A group of 200 CEOs known as the Business Roundtable made some unsurprising recommendations for debt reduction [Wednesday], suggesting cutting entitlement programs and pushing the age of eligibility for Medicare and Social Security to 70. The recommendations, which the group plans to make to both Congress and the President, also resist any increased Social Security taxation on wealthy Americans.
The group would push the age at which full Social Security benefits are paid to 70 for those now aged 54 and under. Currently, the age for collecting full benefits depends on year of birth. Someone born between 1946 and 1953 can take full benefits at age 66. That will rise to age 67 for individuals born in 1960 or after.
The group is explicit in its goals to use the debt ceiling debate as an impetus to push radical policy initiatives.
I want to vote for a comprehensive bipartisan plan to address the fiscal cliff. I’m willing to take a tough vote. I’m willing to make sacrifices. I’m willing to feel the heat. But I’m not willing to solve the fiscal cliff by throwing seniors over the cliff. I draw the line at cutting benefits in Medicare and Social Security.
This week, House Republicans unveiled their fiscal cliff counterproposal. While they continue to call for an extension of the Bush tax cuts for millionaires and billionaires, they propose offsetting this cost by gutting Medicare benefits, including raising the age of Medicare eligibility to 67. I won’t go there. As California’s Insurance Commissioner for eight years, I know this would be horrible policy, throwing millions of seniors into the rapacious hands of an insurance industry interested only in profits for its shareholders.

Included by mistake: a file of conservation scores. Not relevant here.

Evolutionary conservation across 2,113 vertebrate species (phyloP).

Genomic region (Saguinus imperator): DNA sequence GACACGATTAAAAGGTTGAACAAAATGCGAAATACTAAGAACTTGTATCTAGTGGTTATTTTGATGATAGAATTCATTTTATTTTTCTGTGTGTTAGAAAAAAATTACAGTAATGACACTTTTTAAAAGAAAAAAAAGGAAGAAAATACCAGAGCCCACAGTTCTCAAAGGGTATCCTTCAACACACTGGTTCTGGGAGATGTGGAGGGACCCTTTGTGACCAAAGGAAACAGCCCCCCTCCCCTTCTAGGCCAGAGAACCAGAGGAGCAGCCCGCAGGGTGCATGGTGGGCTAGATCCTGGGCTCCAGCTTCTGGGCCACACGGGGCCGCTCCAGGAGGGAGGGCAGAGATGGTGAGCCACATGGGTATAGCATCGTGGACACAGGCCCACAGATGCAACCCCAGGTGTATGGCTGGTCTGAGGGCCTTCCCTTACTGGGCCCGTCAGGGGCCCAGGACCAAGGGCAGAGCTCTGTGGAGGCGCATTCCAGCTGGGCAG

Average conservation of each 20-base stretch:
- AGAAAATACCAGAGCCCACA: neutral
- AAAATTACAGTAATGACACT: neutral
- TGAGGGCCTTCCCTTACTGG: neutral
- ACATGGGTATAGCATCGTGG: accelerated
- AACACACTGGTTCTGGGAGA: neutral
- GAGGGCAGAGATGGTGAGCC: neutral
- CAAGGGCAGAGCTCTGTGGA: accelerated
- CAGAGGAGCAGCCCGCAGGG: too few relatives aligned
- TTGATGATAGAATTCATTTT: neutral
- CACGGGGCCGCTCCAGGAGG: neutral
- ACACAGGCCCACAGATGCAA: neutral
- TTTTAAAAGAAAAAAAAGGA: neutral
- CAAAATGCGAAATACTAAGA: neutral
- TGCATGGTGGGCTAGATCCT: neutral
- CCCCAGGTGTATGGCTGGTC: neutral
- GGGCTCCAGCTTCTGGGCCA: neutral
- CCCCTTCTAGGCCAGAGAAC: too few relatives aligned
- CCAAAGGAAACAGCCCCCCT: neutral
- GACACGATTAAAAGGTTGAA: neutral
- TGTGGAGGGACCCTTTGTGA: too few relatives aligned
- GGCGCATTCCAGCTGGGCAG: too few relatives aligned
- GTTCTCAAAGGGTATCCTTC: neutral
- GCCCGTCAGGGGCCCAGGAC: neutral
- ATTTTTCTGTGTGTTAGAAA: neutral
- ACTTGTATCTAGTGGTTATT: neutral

Medicare is a promise we made to seniors more than four decades ago.
In the recently convened “lame-duck” session of Congress, senators and representatives will take on a number of issues that could have major consequences for working families and retirees. Congress is considering benefit cuts for Social Security, Medicaid and Medicare and members are looking at cutting taxes for the wealthy even further. Any deal that Congress makes, though, should be based on facts and not the myths that have sprung up around taxes, the deficit and the earned benefit programs. Here are a few of the key myths and the truth behind them.
Myth: Extending the Bush tax cuts for the wealthiest two percent is important because the economy is weak.
Economists agree that cutting taxes on the wealthy is one of the least effective ways to stimulate the economy. A much better use of the $1 trillion cost of those tax cuts would be to invest in infrastructure or extend unemployment benefits.
Within the padded walls of the House of Representatives, few agenda items consume more time than figuring out how to overturn President Obama’s health care reform law – and, looking down the road a little, how to scuttle Medicare as we know it. These two causes, along with countering the daily menace of Sharia law at the county courthouse, are what make certain conservatives get up early in the morning. Yet now a Commonwealth Fund survey shows that when it comes to Medicare, at least, most senior citizens are quite happy with the government-provided service they receive.
According to the survey, “Only eight percent of Medicare beneficiaries age 65 or older rated their insurance as fair or poor, compared with 20 percent of adults with employer-sponsored insurance and 33 percent of adults purchasing coverage in the individual market.”
Who would want to fix something so obviously not broken?